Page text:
2. The Development Impact Bond model is described in detail in a report by the Centre for Global Development. Read the report: Click here.

3. The DIB model is based on the Social Impact Bond (SIB) model, which has received significant attention in developed economies. At least 10 Social Impact Bonds are in implementation in Australia, the United Kingdom, the United States, and elsewhere, and at least 50 more Social Impact Bonds are being designed around the world.

4. The World Economic Forum’s 2013 Gender Gap Report ranks India 120 out of 136 on gender gap in educational attainment. According to India’s 2011 census, Rajasthan’s literacy of 67% rate is ten percentage points below the national average. At 53%, Rajasthan’s female literacy rate is the lowest in the country.

Twitter: #educategirls #DIB @UBS



Seema, our hard working Team Balika, from Pali District in Rajasthan
Seema, our hard working Team Balika, from Pali District in Rajasthan.

Seema is a 16 year old girl from Pali, Rajasthan. She lost her father at the age of 11, a tragedy that people in her village blamed her for, saying she was cursed. Seema was miserable. To add to her despair, she was married off to an abusive alcoholic who was twice her age. Eventually, he threw her out onto the street. Seema’s situation, though heart-breaking, is not unique.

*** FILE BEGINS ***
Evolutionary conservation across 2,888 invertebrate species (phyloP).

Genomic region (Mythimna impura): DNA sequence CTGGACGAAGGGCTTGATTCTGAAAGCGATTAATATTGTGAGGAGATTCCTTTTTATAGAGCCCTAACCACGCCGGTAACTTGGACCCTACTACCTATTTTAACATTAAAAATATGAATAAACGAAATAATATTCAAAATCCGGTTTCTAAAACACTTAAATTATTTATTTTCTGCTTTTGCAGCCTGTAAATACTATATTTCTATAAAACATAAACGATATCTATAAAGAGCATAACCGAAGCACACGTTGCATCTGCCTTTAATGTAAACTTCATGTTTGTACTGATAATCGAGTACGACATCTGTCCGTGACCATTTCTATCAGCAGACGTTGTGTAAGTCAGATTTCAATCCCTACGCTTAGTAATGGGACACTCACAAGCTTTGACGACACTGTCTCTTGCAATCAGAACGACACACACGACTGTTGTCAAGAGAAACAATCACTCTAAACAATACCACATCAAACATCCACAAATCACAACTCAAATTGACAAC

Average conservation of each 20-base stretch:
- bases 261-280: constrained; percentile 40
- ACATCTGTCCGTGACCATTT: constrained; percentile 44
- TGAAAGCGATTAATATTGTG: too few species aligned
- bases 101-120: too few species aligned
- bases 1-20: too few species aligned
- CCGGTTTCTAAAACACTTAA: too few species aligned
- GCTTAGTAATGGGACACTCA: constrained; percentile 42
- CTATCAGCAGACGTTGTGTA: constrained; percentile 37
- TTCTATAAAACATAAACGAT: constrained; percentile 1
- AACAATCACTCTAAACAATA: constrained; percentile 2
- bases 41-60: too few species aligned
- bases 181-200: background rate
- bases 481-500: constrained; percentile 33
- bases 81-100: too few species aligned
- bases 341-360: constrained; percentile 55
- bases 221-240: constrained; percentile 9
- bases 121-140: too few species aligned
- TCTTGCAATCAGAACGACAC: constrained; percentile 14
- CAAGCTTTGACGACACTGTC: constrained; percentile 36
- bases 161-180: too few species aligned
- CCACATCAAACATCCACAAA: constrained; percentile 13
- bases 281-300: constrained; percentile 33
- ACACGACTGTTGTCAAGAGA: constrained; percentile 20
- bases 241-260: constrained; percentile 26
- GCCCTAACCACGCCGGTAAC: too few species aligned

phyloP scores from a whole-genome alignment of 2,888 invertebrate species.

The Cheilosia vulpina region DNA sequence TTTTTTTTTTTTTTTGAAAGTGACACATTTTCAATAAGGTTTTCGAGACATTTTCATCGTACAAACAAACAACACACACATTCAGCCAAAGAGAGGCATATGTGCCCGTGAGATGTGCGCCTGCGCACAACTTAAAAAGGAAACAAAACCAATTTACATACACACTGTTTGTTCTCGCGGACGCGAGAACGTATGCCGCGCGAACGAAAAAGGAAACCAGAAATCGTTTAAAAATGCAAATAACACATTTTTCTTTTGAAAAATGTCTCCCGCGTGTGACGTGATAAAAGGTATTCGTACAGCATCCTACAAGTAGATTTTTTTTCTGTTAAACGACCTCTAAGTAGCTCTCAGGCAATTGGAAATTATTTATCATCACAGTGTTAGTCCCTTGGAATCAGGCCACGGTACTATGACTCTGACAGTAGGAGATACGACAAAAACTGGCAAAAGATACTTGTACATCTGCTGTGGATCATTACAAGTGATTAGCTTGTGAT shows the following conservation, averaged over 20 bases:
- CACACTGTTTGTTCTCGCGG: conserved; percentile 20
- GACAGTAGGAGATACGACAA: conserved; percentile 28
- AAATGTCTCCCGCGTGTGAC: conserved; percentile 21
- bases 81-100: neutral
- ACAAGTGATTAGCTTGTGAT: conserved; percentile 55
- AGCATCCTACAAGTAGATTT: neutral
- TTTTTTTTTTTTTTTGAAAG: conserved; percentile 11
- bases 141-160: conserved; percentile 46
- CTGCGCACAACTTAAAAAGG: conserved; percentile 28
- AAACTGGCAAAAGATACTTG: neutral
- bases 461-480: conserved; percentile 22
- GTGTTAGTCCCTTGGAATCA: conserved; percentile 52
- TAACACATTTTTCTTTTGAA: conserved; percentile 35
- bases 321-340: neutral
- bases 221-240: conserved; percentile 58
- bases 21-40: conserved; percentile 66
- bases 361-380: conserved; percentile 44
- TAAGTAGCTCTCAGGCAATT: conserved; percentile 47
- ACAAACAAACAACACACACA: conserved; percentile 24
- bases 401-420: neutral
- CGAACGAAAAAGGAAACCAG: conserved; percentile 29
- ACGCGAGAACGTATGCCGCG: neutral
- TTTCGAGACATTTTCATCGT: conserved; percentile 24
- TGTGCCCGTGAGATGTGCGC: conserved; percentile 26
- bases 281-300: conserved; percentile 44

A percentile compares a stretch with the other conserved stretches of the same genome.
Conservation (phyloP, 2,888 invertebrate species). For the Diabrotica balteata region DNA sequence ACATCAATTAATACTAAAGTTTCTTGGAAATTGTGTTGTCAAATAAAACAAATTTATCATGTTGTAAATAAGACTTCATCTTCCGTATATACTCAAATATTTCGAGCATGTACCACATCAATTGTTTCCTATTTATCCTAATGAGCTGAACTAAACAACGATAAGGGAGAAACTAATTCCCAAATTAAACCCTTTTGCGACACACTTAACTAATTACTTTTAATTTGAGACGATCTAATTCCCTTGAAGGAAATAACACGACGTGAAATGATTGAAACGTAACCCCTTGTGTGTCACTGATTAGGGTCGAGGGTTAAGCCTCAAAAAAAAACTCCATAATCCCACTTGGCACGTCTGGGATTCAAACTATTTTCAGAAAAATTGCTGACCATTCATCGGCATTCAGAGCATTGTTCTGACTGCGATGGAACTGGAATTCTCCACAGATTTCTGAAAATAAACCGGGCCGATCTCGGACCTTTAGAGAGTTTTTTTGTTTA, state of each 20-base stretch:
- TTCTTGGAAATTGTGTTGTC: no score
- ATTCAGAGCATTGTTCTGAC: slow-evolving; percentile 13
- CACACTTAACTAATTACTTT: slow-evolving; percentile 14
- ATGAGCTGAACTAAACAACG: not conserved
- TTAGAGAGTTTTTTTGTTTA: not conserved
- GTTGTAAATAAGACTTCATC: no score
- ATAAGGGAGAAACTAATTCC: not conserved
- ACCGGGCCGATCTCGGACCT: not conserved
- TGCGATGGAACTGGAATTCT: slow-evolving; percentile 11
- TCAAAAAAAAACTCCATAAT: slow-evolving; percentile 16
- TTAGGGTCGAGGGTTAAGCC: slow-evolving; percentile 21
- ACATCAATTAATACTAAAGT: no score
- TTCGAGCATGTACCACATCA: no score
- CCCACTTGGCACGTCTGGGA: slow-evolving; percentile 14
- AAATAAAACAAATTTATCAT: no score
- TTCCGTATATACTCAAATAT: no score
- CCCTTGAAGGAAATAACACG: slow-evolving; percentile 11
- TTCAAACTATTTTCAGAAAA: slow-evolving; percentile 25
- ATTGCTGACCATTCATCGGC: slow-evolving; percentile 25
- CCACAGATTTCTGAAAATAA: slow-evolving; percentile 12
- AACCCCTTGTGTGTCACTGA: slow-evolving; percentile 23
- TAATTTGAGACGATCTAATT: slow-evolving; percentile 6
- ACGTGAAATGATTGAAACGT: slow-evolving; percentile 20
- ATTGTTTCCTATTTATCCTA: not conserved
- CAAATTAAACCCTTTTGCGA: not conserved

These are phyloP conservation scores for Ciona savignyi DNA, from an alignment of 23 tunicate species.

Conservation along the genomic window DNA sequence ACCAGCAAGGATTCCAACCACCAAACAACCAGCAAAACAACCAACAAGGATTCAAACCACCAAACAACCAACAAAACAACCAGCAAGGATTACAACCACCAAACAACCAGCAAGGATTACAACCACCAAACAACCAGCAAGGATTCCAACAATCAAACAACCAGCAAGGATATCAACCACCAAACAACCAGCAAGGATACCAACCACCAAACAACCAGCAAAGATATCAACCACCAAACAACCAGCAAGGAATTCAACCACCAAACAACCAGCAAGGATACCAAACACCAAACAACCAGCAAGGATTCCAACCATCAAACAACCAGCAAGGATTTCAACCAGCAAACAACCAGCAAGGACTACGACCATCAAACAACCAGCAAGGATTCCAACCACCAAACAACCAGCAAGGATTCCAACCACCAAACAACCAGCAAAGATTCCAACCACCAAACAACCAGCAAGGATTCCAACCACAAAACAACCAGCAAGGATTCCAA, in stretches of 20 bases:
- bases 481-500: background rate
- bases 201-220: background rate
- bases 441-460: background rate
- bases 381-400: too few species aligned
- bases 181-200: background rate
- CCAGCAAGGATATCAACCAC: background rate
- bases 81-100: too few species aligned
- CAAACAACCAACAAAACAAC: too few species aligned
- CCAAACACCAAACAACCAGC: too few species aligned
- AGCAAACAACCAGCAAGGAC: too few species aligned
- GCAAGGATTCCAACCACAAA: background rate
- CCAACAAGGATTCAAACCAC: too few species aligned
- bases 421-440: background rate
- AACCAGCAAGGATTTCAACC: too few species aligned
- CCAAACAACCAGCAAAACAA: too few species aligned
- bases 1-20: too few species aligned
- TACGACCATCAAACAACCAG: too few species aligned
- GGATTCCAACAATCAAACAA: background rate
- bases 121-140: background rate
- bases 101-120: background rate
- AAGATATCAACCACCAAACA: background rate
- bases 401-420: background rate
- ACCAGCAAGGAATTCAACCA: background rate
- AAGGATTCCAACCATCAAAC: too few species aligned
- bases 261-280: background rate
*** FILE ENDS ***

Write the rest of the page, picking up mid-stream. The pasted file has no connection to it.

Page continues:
68% of girls in Rajasthan are married before the legal age of 18. These girls often drop out of school and begin to work in homes where they are susceptible to abuse, adolescent pregnancy and often have no decision making power. 9 out of 26 ‘gender gap’ districts in India are in Rajasthan, where 40% of girls drop out of school before they reach 5th grade.

Seema was alone, living on the street when our Team Balika member, Sharda, found her. Our Team Balika are the champions of our cause with over 1500 volunteers working towards rejuvenating government schools and improving learning outcomes. Sharda counseled Seema to help her learn to face her struggles with confidence. With Sharda’s help, Seema gained the courage to re-enroll in school, where, after studying for two years, she passed her 10th grade exams with flying colors.

Today, Seema herself is a proud member of Team Balika. She works with Sharda to enroll out-of-school girls, support school teachers, and conduct life skills education sessions. Seema’s ability to overcome her situation is an inspiration.

Our Team Balika members are crucial elements of the Educate Girls model. They go door to door to convince families to prioritize girls’ education. They mobilize communities to form School Management Committees, giving community members a platform to assess schools and influence the local education system. Furthermore, Team Balika helps to increase learning outcomes by working directly with teachers and headmasters to introduce creative learning techniques in classrooms. Their efforts on the ground are not only essential to our success as an organization, but create lasting impact on the lives of people in the communities they serve.